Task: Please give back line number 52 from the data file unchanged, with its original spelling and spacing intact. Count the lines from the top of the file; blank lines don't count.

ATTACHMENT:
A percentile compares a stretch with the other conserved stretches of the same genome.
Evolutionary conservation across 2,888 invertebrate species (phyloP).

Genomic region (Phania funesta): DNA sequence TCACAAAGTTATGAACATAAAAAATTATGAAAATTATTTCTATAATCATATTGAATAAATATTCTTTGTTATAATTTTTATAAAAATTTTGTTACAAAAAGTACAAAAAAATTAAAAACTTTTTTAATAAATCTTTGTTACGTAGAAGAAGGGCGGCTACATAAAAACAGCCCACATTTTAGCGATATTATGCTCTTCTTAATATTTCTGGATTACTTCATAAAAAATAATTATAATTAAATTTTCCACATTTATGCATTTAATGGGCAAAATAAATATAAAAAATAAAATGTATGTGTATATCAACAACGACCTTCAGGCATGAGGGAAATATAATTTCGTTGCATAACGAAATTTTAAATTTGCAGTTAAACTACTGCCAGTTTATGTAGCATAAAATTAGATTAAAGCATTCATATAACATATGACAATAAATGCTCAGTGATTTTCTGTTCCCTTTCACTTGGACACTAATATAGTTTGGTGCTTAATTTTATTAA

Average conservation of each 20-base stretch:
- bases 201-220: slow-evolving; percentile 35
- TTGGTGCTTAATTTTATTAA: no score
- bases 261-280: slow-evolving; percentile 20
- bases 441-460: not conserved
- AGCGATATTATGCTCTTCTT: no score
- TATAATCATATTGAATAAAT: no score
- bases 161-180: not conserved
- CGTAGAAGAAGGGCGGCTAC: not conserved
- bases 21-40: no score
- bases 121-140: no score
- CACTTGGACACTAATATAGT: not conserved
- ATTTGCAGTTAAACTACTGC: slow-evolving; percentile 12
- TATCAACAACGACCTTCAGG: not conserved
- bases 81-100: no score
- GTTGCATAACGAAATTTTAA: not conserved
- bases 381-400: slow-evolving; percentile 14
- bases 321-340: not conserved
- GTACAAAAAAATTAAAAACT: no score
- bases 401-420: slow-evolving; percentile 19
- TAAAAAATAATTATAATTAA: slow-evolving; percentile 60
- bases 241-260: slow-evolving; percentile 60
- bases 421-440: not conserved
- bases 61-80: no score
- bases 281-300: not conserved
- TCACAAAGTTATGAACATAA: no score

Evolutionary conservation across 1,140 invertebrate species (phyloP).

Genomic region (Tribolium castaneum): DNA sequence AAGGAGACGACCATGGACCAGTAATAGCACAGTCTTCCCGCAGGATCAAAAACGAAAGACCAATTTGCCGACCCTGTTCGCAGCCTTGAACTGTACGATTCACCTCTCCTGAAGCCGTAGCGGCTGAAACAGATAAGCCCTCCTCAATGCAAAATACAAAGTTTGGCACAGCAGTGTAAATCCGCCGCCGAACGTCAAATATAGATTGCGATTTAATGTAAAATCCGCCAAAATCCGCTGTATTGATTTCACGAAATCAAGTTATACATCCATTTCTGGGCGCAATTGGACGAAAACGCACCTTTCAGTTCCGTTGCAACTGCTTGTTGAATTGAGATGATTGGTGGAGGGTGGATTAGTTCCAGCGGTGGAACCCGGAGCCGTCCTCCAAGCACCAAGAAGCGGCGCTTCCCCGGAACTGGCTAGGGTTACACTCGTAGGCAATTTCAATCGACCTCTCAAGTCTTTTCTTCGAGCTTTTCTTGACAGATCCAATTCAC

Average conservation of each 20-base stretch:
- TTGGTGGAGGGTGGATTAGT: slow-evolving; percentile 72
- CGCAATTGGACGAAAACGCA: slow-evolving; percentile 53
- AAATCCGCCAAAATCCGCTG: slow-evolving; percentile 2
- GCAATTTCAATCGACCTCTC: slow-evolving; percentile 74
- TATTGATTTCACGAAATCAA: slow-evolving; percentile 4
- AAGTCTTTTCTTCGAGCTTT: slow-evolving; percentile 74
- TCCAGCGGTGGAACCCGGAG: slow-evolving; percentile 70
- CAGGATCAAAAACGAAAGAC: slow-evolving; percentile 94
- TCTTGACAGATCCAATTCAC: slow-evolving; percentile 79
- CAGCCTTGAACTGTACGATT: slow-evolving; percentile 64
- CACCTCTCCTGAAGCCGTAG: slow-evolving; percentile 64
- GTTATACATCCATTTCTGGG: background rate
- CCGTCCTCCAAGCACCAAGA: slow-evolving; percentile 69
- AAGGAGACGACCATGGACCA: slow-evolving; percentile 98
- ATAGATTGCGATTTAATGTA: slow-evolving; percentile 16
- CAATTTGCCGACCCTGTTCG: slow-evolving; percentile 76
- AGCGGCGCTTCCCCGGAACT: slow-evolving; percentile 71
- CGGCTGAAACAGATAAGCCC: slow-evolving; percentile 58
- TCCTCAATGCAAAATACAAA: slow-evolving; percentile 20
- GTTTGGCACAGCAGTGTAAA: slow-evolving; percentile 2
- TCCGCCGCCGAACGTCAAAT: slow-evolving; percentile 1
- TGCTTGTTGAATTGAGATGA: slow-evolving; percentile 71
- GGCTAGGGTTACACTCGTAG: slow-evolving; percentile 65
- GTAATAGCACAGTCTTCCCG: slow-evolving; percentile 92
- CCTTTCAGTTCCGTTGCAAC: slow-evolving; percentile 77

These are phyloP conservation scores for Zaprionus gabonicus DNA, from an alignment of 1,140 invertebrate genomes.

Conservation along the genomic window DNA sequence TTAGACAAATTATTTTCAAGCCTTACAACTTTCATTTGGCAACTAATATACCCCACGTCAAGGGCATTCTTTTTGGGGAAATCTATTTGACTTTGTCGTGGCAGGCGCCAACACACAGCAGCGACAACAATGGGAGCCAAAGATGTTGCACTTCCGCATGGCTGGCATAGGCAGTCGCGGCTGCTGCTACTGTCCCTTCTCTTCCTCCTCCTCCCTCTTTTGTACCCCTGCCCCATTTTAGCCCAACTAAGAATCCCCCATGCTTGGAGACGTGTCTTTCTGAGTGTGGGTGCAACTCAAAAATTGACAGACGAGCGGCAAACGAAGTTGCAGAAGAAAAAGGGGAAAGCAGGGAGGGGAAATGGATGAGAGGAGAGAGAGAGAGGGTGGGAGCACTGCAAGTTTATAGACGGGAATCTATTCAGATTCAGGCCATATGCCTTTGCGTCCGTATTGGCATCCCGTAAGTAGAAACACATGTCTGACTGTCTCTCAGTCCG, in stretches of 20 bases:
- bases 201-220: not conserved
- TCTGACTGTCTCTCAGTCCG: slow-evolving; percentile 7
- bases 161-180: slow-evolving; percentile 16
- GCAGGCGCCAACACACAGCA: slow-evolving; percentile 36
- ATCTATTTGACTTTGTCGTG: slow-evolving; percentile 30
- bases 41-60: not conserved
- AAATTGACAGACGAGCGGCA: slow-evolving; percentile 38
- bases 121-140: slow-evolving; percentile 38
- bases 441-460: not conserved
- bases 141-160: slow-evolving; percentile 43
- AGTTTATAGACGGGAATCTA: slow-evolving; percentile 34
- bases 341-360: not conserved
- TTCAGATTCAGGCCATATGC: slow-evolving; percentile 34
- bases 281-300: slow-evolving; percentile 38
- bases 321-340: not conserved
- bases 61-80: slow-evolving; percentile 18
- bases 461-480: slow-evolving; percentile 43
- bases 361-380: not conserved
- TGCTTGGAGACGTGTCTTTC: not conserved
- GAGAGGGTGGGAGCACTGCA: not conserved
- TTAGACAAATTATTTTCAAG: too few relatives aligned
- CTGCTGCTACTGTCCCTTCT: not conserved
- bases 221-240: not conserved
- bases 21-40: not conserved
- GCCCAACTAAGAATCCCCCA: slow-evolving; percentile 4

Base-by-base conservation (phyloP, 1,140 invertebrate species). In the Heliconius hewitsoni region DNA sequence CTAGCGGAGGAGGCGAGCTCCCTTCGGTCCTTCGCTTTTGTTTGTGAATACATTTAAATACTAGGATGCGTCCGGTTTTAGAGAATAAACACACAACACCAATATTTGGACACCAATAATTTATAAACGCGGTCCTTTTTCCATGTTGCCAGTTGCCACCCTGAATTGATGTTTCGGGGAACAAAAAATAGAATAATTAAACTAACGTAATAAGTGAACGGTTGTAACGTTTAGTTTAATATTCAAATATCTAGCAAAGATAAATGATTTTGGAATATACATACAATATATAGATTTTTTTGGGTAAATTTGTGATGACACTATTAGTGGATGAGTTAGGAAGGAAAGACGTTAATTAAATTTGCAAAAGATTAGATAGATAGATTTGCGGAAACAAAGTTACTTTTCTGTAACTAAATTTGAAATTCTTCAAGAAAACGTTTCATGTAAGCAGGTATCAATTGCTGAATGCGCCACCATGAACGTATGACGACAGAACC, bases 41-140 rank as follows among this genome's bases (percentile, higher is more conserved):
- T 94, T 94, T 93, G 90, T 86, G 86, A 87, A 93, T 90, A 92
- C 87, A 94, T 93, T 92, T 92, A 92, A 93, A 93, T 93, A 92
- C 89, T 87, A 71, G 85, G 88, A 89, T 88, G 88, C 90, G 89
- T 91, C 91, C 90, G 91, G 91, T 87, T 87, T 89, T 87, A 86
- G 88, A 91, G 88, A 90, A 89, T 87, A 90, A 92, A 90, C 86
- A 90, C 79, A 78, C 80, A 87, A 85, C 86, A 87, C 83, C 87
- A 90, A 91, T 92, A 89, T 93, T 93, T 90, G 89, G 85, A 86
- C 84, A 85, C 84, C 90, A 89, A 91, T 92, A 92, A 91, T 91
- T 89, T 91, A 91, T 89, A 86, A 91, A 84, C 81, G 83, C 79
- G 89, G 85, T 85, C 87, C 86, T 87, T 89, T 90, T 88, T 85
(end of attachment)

- GTTTGGCACAGCAGTGTAAA: slow-evolving; percentile 2